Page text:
Qantas has confirmed that it will use Airbus A350-1000s on its planned ultra-long-haul services if Project Sunrise proceeds, although no orders have yet been placed.
Project Sunrise is the airline’s plan to launch the world’s longest direct flights between destinations such as London and Sydney.
While still in the testing phase, Project Sunrise flights are planned to start operating in 2023. Qantas recently tested the impact of a 19-hour research flight on passengers and crew on one of its Boeing 787 Dreamliners.
Bosses had been looking at both the A350 and Boeing 777X, which is facing delivery delays, as the preferred aircraft. Now, it has confirmed that it will use modified A350s with the Rolls Royce Trent XWB engine.
Airbus will add an additional fuel tank and slightly increase the maximum take-off weight to deliver the performance required for Sunrise routes.
No orders have been placed but Qantas will work to prepare contract terms for up to 12 aircraft ahead of a final decision by the board.
Airbus has agreed to extend the deadline to confirm delivery slots from February 2020 to March 2020. This provides additional time to negotiate an industrial agreement without impacting the planned start date of Project Sunrise flights.
The last of three Project Sunrise research flights (New York to Sydney) will take off on Tuesday. Once complete, Qantas will have almost 60 hours of ‘Sunrise flying’ experience and thousands of data points on crew and passenger wellbeing.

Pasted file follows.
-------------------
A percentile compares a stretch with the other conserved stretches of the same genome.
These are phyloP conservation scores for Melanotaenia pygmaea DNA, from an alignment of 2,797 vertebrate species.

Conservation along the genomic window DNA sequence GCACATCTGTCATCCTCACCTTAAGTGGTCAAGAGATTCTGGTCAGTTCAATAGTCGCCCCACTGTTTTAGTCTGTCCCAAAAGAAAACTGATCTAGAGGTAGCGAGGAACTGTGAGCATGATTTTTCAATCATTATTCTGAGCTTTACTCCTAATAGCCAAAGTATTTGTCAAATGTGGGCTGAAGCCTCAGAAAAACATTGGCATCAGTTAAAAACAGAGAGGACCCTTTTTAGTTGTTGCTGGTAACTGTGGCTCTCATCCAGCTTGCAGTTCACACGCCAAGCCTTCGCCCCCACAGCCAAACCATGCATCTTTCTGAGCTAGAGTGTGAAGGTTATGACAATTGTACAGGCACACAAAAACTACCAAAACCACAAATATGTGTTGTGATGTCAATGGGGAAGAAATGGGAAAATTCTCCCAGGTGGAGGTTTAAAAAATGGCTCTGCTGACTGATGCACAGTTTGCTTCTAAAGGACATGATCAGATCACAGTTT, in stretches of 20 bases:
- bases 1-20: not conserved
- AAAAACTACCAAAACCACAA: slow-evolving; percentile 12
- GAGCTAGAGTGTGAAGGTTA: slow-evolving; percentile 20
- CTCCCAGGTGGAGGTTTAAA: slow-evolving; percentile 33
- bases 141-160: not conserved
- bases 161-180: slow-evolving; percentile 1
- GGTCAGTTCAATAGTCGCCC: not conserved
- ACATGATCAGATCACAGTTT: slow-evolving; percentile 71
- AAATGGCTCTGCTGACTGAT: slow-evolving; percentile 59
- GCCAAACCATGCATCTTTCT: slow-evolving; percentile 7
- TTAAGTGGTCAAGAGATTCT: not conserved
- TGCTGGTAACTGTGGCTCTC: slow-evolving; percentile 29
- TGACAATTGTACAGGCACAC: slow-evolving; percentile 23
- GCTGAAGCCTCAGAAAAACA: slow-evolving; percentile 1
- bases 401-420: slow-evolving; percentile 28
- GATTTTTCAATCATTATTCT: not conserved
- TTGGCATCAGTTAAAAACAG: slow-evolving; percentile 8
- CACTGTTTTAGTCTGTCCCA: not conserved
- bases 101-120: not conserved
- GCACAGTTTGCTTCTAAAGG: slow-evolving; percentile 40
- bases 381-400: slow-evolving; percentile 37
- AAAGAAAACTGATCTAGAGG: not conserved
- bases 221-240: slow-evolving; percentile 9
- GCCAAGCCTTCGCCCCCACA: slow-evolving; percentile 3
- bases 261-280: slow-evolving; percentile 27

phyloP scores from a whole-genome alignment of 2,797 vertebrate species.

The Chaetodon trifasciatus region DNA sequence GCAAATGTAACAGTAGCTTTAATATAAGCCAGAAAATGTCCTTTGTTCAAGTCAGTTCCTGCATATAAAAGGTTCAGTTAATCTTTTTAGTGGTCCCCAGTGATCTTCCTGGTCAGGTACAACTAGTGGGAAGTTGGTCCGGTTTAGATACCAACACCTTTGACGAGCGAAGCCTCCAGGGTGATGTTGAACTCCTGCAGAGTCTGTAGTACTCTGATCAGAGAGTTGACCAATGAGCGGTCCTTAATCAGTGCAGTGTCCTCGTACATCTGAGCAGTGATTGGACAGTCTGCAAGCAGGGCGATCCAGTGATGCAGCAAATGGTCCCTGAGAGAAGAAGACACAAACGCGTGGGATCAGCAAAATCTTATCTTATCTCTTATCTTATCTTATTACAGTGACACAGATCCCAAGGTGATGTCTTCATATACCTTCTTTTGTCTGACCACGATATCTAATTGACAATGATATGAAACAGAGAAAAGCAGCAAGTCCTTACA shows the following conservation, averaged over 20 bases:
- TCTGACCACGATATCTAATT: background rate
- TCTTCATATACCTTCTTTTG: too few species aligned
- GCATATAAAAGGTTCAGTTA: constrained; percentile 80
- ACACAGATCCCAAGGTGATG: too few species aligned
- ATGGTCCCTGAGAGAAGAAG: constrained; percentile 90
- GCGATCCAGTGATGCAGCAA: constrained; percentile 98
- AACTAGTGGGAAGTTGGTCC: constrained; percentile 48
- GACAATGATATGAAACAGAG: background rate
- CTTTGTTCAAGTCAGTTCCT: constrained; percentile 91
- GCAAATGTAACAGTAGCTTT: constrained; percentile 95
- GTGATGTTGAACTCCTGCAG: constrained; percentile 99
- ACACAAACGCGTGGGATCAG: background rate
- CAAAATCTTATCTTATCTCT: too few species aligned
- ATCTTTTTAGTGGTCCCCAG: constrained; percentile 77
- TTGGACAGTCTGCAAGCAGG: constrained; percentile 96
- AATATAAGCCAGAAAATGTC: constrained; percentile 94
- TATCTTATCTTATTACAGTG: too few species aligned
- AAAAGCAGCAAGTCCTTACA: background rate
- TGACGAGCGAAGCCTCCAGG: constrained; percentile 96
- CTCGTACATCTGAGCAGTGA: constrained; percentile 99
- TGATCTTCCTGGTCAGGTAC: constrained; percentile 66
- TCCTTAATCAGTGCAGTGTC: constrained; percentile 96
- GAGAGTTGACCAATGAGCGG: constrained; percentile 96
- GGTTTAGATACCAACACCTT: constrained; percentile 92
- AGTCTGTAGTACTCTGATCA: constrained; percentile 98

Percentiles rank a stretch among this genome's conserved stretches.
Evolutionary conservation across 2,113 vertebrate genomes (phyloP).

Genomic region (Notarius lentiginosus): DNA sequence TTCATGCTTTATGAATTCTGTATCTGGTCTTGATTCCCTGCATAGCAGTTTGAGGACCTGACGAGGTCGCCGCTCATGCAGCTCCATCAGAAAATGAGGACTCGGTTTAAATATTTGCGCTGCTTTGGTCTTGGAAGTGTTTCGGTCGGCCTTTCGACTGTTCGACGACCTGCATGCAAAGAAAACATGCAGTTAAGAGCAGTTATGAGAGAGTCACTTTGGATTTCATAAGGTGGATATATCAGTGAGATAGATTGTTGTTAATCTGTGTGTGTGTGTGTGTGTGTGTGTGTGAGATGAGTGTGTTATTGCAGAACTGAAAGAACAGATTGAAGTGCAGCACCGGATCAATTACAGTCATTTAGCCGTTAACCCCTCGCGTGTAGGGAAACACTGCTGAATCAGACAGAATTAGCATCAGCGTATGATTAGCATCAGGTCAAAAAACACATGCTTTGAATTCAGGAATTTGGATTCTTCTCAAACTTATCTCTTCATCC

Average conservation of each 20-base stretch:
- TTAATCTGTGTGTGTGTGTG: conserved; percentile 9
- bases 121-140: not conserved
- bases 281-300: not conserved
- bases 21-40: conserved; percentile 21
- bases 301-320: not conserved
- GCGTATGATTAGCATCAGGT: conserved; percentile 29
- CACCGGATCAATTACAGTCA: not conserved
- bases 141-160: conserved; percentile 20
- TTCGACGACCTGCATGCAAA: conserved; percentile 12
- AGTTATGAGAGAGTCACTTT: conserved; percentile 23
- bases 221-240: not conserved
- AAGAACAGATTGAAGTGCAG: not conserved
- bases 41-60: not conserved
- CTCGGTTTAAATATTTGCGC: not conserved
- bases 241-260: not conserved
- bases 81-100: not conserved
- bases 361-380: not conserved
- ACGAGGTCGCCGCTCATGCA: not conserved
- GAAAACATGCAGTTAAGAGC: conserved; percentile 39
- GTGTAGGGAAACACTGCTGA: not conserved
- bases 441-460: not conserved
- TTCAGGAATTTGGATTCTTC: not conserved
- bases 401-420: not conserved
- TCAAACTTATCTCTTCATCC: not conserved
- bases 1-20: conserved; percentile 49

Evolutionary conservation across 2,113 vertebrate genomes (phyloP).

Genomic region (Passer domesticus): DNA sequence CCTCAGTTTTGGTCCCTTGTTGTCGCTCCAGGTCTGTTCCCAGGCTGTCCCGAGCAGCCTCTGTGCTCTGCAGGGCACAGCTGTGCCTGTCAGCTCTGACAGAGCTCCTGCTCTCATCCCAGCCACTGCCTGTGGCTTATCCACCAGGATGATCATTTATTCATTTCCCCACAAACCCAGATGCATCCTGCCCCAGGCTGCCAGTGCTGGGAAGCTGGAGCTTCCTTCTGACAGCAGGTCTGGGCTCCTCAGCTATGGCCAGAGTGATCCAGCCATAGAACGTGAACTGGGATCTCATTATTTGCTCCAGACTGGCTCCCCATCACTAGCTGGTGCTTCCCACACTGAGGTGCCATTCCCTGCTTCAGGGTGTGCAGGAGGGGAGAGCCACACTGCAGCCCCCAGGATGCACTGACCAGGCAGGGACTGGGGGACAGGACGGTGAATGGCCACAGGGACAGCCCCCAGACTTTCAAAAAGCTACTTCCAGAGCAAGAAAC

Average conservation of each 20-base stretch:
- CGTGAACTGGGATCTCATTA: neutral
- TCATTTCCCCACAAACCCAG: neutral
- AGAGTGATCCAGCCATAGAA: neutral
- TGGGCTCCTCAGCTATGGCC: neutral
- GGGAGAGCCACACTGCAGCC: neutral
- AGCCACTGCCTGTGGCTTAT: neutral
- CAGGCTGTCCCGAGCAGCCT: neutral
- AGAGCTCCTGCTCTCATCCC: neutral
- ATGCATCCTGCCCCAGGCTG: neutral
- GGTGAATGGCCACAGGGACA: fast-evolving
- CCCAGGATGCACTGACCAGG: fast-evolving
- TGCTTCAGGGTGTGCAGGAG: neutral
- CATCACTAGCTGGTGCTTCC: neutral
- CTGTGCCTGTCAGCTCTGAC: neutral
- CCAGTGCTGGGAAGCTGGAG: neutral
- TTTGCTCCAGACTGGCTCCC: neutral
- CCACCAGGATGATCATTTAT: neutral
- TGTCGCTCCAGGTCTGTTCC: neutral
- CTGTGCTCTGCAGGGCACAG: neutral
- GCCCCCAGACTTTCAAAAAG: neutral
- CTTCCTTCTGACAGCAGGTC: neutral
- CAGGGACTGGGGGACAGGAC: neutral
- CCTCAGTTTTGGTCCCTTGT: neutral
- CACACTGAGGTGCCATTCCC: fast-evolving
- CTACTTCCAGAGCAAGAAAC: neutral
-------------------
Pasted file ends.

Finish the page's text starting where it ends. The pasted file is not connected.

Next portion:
The data for crew will be used as part of final discussions with the Civil Aviation Safety Authority to approve an extension to current operating limits required for ultra-long-haul services. CASA has provisionally advised that it sees no regulatory obstacles to the Sunrise flights.
Qantas pilots serving on Sunrise flights have been offered promotions and a 3% pay increase.
Qantas Group’s CEO, Alan Joyce, said that the business is confident in the market for direct services like New York and London to the east coast of Australia.
He said: “The A350 is a fantastic aircraft and the deal on the table with Airbus gives us the best possible combination of commercial terms, fuel efficiency, operating cost and customer experience.
“From the outset, we’ve been clear that Project Sunrise depends on a business case that works. We’ll only commit to this investment if we know it will generate the right return for our shareholders given the inherent commercial risks.
“We’ve done a lot of work on the economics and we know the last gap we have to close is some efficiency gains associated with our pilots. We’re offering promotions and an increase in pay but we’re asking for some flexibility in return, which will help lower our operating costs.
“Airbus has given us an extra month to lock in an aircraft order without impacting our planned start date, which means we can spend more time on hopefully reaching a deal with our pilots.”